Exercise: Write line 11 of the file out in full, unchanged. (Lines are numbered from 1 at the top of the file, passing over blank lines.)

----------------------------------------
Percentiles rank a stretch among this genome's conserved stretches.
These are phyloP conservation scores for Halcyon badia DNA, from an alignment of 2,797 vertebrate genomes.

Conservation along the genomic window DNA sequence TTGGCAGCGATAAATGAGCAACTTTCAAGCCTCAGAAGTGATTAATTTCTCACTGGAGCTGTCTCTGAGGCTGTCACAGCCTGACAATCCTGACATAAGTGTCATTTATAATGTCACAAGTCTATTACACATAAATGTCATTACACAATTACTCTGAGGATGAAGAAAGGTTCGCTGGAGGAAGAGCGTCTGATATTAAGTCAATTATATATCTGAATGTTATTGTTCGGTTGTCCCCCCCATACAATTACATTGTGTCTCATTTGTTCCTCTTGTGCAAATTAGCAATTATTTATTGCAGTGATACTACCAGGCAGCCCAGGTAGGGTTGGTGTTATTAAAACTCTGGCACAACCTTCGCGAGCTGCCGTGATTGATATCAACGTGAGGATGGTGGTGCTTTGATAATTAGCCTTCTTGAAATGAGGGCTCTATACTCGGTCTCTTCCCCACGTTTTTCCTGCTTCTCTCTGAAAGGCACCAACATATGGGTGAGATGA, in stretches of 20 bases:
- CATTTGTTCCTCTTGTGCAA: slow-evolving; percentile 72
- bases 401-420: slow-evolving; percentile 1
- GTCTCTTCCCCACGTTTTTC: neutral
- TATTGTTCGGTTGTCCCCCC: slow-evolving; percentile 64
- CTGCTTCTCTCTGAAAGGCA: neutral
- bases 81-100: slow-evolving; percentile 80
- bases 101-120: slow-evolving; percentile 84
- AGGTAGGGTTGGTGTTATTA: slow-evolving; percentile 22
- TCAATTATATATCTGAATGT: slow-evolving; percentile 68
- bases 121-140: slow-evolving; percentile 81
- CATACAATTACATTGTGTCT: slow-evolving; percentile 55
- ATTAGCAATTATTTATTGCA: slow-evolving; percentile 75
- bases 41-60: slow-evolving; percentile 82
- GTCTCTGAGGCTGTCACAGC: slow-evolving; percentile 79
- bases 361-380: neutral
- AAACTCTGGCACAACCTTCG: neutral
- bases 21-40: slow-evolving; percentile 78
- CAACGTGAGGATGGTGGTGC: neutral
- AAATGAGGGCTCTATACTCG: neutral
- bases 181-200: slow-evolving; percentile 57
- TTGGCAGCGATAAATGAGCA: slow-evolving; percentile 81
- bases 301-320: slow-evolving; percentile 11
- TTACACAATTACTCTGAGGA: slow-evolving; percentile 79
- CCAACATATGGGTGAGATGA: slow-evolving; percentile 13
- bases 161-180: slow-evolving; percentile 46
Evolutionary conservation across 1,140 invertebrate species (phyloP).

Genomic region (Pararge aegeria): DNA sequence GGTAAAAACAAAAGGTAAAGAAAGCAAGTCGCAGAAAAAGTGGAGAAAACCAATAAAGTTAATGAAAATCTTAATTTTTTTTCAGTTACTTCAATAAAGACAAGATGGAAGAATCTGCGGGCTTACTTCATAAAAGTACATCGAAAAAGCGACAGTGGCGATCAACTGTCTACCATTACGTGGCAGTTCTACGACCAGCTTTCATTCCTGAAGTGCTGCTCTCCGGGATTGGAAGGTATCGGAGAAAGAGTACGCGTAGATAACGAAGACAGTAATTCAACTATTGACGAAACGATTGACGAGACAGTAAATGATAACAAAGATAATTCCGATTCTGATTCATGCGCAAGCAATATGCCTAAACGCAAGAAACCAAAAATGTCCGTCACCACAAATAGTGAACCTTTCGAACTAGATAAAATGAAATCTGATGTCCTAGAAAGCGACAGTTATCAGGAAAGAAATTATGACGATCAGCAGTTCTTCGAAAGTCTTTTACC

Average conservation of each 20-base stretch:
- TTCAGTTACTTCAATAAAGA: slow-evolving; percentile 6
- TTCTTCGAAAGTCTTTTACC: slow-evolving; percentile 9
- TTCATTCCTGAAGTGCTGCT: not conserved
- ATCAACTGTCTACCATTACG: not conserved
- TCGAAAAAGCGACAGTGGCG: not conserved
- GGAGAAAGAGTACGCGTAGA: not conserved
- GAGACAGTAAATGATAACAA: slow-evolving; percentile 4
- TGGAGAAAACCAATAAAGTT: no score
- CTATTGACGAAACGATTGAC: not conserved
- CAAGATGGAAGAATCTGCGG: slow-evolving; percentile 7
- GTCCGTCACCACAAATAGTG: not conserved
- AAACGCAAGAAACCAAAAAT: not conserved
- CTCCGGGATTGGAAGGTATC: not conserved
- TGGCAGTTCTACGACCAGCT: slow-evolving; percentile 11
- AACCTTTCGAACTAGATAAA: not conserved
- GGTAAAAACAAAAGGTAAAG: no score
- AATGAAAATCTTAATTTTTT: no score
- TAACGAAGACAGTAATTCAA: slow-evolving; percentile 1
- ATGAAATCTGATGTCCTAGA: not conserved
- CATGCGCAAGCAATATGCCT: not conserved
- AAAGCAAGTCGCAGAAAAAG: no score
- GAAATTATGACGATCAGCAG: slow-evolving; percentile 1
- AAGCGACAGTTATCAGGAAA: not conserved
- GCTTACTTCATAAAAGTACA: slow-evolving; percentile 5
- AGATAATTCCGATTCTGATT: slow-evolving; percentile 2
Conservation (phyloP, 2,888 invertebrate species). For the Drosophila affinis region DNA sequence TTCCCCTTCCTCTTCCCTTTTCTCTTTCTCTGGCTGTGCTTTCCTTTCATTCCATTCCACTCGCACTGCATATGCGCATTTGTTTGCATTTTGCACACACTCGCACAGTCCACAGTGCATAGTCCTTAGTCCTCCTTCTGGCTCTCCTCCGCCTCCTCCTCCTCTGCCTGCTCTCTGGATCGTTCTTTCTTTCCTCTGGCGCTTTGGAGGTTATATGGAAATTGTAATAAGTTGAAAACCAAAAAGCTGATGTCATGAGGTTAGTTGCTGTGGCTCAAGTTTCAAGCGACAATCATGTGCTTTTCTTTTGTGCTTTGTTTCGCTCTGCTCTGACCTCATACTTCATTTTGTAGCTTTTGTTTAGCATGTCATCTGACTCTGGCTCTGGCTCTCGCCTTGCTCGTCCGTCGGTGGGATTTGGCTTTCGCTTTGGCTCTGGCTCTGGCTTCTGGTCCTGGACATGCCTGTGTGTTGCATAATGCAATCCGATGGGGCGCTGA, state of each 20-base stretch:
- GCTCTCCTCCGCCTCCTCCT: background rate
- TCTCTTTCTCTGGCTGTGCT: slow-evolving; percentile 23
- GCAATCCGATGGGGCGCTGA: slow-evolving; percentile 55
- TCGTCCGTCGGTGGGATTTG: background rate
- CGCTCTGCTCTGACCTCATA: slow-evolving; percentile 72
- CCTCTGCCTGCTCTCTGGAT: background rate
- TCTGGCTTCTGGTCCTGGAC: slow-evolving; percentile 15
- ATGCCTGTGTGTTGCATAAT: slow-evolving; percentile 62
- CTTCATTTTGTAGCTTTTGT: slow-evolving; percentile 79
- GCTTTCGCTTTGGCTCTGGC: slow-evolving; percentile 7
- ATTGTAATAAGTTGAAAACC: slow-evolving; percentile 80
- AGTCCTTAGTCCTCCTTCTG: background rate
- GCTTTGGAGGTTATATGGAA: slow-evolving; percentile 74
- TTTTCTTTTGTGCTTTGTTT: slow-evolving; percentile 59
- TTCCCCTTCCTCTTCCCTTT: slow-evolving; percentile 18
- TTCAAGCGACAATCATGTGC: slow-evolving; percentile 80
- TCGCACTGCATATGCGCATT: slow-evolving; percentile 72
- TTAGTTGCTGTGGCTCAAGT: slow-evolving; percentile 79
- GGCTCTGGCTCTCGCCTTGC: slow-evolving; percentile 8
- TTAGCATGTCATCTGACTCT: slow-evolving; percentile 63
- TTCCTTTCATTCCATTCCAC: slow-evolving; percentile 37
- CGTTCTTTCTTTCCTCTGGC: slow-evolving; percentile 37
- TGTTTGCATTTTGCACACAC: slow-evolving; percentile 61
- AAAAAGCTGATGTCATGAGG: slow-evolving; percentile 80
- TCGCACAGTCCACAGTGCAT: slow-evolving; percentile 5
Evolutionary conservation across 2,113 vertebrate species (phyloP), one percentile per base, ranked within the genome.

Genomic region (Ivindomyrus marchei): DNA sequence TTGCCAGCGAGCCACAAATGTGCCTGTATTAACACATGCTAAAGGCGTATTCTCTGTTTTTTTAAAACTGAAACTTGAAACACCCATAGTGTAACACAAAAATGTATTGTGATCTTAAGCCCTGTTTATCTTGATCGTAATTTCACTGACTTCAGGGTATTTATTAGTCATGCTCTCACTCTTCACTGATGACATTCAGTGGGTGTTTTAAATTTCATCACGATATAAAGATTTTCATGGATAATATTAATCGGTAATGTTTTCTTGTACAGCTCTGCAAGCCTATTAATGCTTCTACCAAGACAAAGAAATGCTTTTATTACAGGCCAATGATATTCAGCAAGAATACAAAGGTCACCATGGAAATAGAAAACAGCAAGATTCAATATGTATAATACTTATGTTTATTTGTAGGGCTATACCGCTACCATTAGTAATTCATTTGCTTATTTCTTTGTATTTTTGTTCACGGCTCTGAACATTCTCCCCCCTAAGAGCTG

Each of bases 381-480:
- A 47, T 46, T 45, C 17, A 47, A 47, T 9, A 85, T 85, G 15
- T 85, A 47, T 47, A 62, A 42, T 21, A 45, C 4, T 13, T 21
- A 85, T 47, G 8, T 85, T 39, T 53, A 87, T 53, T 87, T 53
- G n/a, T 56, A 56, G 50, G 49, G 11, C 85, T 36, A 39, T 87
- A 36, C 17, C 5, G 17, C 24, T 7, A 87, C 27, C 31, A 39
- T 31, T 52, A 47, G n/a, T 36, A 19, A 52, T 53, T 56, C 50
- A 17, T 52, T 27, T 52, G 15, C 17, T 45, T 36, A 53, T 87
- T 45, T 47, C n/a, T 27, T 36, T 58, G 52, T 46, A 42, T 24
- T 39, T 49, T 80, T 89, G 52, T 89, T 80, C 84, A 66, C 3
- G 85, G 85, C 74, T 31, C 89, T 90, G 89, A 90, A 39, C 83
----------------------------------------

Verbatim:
- AGGTAGGGTTGGTGTTATTA: slow-evolving; percentile 22